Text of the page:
Regarding the old house on the top of the hill, now occupied by an elderly woman, a pensioner on the State Relief rolls: this place is a cross between a garage and a barn, with the barn having the best of argument. The sole feature of the building which is of any value as salvage is a corrugated iron roof, worth about $25.00 at going prices for used corrugated roofing. It might conceivably be valuable as a storeroom so Alpha or some other merchant interested in futures, but right now, when there are 45 empty houses in town, its immediate value is pretty close to nothing. Mrs. Devon, the lady who inhabits the place, was not available during my visit, but she is reliably reported as drawing a state pension (Old Age), and was forced to move away from her son-in-law’s house in order to retain the pension, as the state threatened to withhold the $40.00 pension if she continued with her daughter. This is why you can now rent the house to her. The $7.50 rental is simple, and the place is not worth wrecking. Polglase, the storekeeper in Alleghany, asked for a minimum price, and said he would try to find a buyer. I also asked Dortner to develop a sale idea if possible.

The equipment at the mine, while in good order, is old-style machinery. The two compressors are about 12” bore by 12 inch stroke, single stage machines, no unloaders discoverable on either machine, and the valves on both are pro-plate-valve types. They are entirely serviceable of their kind, but are very heavy. They are driven by old motors, one of which, rated at 50 HP, a very old General Electric squirrel cage motor, weighs about two tons and will probably stand a 150 HP load for an indefinite period without undue temperature rise. The 75 HP motor, driving the Ingersoll-Rand compressor, is about the same size as modern motors of the same HP and RPM: the GE motor is 720 RPM, unless I made a mistake, while the Westinghouse motor is a 900 speed. The old sharpener is an IR 50, and is heavy and obsolete, and will not pay the cost of moving to the highway. The smaller motors, rock drills, steel, saw frame, pump, while not the newest types, are still serviceable equipment and may be worth hoisting to the highway. The rails are badly rusted, but there is a total of about 8000 linear feet of 12 pound rail, or say 15 tons; Pockmann says he can pay about $30.00 per long ton for this sort of rail, if straight and free from surface bends. Some of the rail is badly corroded that it will not be useful. However, after we get the rail to the highway, it will still cost about $8.00 per ton to haul it Sacramento. The mine cars can be forgotten as valueless. The pipe leading into the mine in 3” casing pipe, badly corroded or rusted, and is worthless. There is a large supply of iron and steel, but it is not worth taking out.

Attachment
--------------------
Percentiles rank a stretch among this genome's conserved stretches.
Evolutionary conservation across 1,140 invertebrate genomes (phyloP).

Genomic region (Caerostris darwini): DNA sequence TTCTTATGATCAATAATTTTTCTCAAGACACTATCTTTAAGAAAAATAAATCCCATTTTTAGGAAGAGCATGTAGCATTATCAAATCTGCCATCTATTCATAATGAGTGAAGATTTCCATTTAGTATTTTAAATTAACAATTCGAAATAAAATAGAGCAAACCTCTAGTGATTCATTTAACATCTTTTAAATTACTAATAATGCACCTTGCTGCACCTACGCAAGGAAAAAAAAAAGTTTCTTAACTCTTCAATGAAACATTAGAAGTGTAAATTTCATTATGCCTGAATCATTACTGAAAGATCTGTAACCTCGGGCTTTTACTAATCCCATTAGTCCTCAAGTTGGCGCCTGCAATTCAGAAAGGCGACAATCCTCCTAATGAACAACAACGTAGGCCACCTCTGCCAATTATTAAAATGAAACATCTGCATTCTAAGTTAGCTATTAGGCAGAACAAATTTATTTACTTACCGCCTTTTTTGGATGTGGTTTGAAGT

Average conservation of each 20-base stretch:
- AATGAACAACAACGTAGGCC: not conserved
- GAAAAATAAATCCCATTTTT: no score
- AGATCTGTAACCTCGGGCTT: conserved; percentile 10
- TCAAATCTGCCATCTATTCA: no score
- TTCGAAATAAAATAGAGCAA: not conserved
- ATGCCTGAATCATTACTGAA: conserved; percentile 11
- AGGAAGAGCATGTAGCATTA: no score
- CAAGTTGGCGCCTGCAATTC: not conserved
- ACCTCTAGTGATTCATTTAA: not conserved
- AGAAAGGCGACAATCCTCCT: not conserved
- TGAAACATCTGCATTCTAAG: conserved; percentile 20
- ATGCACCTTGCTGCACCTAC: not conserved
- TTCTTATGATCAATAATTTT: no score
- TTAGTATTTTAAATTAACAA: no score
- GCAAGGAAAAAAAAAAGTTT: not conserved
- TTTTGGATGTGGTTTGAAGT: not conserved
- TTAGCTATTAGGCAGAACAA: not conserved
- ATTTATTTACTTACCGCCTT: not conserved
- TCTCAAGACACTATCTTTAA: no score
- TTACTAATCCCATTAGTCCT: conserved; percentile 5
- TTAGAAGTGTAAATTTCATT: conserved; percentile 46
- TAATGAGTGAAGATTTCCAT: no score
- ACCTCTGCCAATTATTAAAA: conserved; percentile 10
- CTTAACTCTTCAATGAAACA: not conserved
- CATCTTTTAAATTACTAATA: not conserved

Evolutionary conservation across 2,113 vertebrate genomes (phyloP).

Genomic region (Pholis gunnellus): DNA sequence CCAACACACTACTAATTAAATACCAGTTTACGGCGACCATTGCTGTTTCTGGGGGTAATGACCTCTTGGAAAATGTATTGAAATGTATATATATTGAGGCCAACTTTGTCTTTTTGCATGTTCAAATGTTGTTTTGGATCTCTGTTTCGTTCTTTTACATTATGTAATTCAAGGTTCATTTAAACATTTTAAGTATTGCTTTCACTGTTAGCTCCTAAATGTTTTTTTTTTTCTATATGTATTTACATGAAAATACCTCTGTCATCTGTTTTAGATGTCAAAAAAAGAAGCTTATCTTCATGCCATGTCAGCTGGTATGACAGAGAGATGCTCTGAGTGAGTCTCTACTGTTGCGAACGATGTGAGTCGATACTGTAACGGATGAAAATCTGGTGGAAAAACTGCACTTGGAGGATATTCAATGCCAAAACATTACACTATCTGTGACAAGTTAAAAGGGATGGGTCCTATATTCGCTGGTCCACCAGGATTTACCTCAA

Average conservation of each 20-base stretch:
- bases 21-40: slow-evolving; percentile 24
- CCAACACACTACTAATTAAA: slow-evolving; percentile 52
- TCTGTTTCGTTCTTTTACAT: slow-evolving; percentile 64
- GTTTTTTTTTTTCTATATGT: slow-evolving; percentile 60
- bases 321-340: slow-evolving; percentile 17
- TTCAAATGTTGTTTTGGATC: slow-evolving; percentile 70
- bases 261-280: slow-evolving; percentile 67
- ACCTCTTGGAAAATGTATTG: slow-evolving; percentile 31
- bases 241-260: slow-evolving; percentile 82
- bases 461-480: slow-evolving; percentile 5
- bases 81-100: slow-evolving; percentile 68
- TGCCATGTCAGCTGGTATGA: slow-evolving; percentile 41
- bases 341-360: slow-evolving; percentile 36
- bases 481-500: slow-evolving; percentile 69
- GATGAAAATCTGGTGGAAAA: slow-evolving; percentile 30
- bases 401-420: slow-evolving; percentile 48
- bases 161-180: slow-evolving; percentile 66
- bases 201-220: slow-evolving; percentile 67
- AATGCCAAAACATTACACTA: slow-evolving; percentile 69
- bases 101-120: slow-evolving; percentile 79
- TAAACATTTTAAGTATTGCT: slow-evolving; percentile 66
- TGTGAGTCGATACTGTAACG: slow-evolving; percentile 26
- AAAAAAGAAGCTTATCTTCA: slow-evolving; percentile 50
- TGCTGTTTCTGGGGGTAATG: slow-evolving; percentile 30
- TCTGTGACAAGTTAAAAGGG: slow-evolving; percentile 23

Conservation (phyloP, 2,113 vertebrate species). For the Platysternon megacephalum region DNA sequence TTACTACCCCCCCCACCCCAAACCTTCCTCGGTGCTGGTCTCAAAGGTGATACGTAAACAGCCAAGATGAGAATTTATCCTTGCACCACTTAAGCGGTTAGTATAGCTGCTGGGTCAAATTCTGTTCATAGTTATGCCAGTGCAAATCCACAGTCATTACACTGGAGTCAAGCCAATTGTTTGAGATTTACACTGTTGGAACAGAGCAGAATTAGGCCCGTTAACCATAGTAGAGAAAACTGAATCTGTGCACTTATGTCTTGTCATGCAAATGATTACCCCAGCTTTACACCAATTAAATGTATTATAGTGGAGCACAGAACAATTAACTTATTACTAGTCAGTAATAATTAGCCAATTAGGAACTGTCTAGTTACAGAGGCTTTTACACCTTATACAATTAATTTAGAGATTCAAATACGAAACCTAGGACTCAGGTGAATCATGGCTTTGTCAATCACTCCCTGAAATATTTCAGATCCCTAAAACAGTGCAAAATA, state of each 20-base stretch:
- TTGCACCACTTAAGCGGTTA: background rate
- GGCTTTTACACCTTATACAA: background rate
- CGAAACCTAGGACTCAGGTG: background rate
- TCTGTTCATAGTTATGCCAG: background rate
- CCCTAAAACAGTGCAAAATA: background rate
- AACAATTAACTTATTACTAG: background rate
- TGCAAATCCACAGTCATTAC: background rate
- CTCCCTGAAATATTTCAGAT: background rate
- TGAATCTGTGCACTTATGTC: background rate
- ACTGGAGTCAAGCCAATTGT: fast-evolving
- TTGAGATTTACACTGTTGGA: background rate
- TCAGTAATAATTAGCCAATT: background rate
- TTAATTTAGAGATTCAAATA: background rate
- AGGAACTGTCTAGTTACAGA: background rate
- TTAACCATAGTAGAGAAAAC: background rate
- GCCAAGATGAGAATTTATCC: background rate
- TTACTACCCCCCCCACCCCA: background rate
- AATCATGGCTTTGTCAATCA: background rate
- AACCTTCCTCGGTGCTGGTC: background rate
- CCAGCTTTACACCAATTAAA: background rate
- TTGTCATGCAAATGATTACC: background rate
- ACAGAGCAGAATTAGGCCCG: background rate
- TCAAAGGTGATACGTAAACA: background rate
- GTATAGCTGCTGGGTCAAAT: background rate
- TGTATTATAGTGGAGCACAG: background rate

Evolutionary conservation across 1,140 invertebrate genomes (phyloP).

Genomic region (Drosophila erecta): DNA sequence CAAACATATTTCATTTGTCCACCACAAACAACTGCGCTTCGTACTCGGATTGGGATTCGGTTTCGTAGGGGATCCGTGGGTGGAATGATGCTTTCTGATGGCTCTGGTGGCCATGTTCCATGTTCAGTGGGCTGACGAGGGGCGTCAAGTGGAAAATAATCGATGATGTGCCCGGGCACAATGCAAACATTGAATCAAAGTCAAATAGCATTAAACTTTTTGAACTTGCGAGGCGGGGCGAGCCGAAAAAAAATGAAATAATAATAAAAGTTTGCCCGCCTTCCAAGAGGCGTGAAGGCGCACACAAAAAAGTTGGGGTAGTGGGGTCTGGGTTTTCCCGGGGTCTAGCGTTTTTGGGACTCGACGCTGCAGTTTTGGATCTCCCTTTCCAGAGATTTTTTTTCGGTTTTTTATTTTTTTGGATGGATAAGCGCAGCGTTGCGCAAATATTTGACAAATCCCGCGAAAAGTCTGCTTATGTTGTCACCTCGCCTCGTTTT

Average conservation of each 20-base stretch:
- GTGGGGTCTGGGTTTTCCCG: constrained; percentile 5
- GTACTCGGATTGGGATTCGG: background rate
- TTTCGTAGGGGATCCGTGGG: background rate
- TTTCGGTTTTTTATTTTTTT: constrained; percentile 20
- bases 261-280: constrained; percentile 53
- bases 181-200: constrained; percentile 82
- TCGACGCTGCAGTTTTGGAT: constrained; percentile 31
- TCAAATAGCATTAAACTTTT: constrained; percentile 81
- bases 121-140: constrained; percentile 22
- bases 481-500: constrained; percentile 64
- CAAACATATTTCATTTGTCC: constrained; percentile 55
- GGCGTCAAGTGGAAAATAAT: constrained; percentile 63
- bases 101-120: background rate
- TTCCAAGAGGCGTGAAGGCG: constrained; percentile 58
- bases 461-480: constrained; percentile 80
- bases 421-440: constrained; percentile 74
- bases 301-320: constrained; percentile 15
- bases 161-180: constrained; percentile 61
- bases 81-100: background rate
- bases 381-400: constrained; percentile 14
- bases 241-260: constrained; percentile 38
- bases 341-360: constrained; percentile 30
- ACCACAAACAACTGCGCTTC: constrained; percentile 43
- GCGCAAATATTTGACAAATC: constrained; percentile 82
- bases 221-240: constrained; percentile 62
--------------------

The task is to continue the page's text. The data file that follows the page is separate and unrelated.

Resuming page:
Aside from the motors, the control equipment is first class, although several years old, and is just as good as new for practical purposes. There are two small dry lighting transformers, of an old type and irregular make, but serviceable. The 3-year-old transformers in the substation are very heavy for 40 KVA units, each containing 100 gallons of transil oil for insulation, with fins for cooling same: they may be salable, as I have had an inquiry recently about 6600-440-220 transformers. Bortner said these were the property of the Rainbow Company; PG & E has recently installed some modern 10 KVA’s and disconnected the older large machines. These transformers are not listed in your statement of the Rainbow equipment, and may not be Rainbow property. I presume that the power line in the property of PG & E. The wires leading underground are worthless except as scrap copper.